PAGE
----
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2013 Ford Flex Overview
Overall User Score
Based on 1 review
Though still a bit quirky, the 2013 version of the Ford Flex has just a bit less of the edginess it once boasted. Softer corners and a distinctly un-Ford-like nose with a solid chrome band, svelte headlights…and no more Blue Oval, gives this year’s version of the automaker’s well-received 7-passenger crossover a nearly Range Rover-like appearance, while the standard V6 gets 23 more ponies and 7 more lb-ft of torque. The upscale Titanium trim has also been dropped from the lineup, leaving for now the base SE, midlevel SEL and top-shelf Limited trim selections. A bunch of revamped amenities and gizmos are also offered this year, including available MyFord Touch electronics integration, remote keyless entry and ignition, BLIS (Blind Spot Information System), automated parking assist, adaptive cruise control and power-adjustable telescoping tilt-wheel steering. Finally, electric power steering is now standard across the lineup. Of course, all trims are once again available in all-wheel-drive (AWD) versions, with front-wheel drive (FWD) the standard configuration. All trims come with standard three-row seating, and cargo area remains 83.2 cubic feet with the rear seats folded.
As usual, Ford’s large crossover gets some competition from the likes of its Explorer kinfolk, not to mention G.M.’s roomier Acadia, Enclave and Traverse offerings, and from Dodge’s muscular Durango, too. For those who are into gizmos and gadgets, however, the Flex offers more than its share, with some nifty moves and a quiet ride to boot.
The up-powered 3.5-liter variable-valve-timed V6 is delivered with all trims and combines with the standard 6-speed automatic transmission for 285 hp and 255 lb-ft of torque. EPA-estimated mileage is 18 mpg city/25 highway in FWD trims, and 17/23 in AWD variants. The Limited, meantime, can be delivered with an available 3.5-liter turbocharged EcoBoost V6 and 6-speed shiftable automatic transmission that features steering-wheel-mounted paddle shifters. The turbocharged six-banger is available only with AWD, thus mileage drops to 16/23, burning recommended premium unleaded. Adding the available Class III towing package with trailer sway control to either engine choice will top out trailer-towing capacity at around 5,000 pounds, while full-time AWD trims are managed by a mechanical limited-slip center differential.
Standard appearance, comfort and convenience features for the base 2013 Flex SE include 17-inch alloy wheels, cloth upholstery, a power-adjustable driver’s seat, fold-flat front passenger seat and reclining second-row seating. Digital keypad power door locks, along with power windows and outside mirrors are again standard, while cruise control, rear parking sensors, SYNC audio and communications interface, and telescoping tilt-wheel steering complement a trip computer and SYNC-based voice-only directions capability. Finally, an MP3-capable single-CD player drives 6 speakers, and standard Bluetooth hands-free capabilities complement phone pre-wiring.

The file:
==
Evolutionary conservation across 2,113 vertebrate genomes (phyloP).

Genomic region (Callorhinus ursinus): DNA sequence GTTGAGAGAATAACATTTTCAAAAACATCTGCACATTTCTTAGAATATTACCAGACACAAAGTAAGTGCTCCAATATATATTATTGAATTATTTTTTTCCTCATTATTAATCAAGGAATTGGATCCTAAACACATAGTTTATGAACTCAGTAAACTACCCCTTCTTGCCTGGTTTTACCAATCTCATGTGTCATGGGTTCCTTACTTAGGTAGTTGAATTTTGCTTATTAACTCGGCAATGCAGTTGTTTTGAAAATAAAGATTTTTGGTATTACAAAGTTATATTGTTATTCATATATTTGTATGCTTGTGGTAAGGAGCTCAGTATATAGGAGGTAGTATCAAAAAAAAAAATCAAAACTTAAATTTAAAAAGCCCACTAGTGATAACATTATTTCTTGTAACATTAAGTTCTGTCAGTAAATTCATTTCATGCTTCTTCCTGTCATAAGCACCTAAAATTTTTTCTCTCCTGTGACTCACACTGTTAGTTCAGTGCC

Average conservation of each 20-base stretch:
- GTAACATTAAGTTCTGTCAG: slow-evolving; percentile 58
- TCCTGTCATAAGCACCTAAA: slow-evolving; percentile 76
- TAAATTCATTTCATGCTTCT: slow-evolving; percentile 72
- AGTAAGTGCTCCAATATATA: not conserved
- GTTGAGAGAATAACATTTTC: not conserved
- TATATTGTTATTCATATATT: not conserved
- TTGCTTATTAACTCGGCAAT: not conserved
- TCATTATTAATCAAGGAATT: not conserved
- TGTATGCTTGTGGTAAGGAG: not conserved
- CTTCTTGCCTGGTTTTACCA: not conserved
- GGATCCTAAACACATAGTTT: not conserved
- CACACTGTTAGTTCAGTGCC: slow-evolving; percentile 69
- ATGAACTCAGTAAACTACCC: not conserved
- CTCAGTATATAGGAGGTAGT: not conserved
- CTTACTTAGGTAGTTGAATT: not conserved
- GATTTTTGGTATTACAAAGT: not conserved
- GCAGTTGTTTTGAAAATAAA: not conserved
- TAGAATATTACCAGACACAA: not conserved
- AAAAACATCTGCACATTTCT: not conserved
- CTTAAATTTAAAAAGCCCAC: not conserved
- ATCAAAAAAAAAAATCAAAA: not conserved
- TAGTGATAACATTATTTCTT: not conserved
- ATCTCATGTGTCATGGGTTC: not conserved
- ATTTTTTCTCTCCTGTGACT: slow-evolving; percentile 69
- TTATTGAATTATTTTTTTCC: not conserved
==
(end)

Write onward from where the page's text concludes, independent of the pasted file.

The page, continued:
The SEL, meanwhile, adds 18-inch alloys to the mix, along with heated front seats and outside mirrors, a universal remote garage door opener, tri-zone climate control and simulated wood cabin trim accents. This midlevel trim also throws in standard satellite radio service, a memory card slot and a USB connection for enhanced listening pleasure.
The high-end Limited, furthermore, boasts standard 19-inch alloy wheels, leather upholstery, a power rear liftgate, memory for driver's settings and a rear-view camera, as well as 390-watt Sony premium audio with 12 speakers.
Rear-seat DVD entertainment is available lineup-wide, as are a roof rack with side rails and a second-row console that comes in handy, but limits seating to 6 passengers. With the SE and SEL eligible for a number of items that are standard for the Limited, look for such available extras as voice-activated GPS, the posh Titanium Package (with 20-inch chrome-clad wheels, MyFord Touch/SYNC interface with touch-screen displayes, upgraded leather and unique cabin trim) and power-adjustable pedals on both the higher trims. The Limited, finally, is additionally eligible for an available refrigerated second-row console and multi-panel Vista Sunroof with power-opening front moonroof, not to mention Adaptive Cruise Control and, for those who find parallel parking a chore, Active Parking Assist.
Safety-wise, the 2013 Flex sports standard 4-wheel antilock braking (ABS), traction and stability control, front side-mounted airbags and three-row head airbags, just for starters. All trims also boast dusk-sensing headlights, a post-collision safety system, remote antitheft alarm and, with the subscription to Ford’s SYNC system, airbag deployment notification. Both the SEL and Limited are delivered with standard front fog/driving lights, while the Limited additionally boasts xenon high-intensity-discharge (HID) headlights. Finally, the BLIS blind spot warning system is optional across the lineup, as are inflatable second-row seatbelts.
Owners of the 2012 Flex complain mainly of less-than-perfect brakes, some issues with SYNC voice-directions navigation, a few oddly placed cabin storage areas and cupholders, and a lack of turn-signal-integrated mirrors. On the plus side, most folks are pleased with the oomph from the turbocharged EcoBoost V6 when combined with its well-mannered 6-speed shiftable transmission. Handling, quietness and the plethora of high-tech goodies, gremlins and all, are each found praiseworthy in the 2012 Flex, while it’ll be interesting to see if the new upgrades will relieve some of the previous contentiousness regarding this hefty crossover’s unique look.
by Eric Tallberg
Talk about the 2013 Ford Flex
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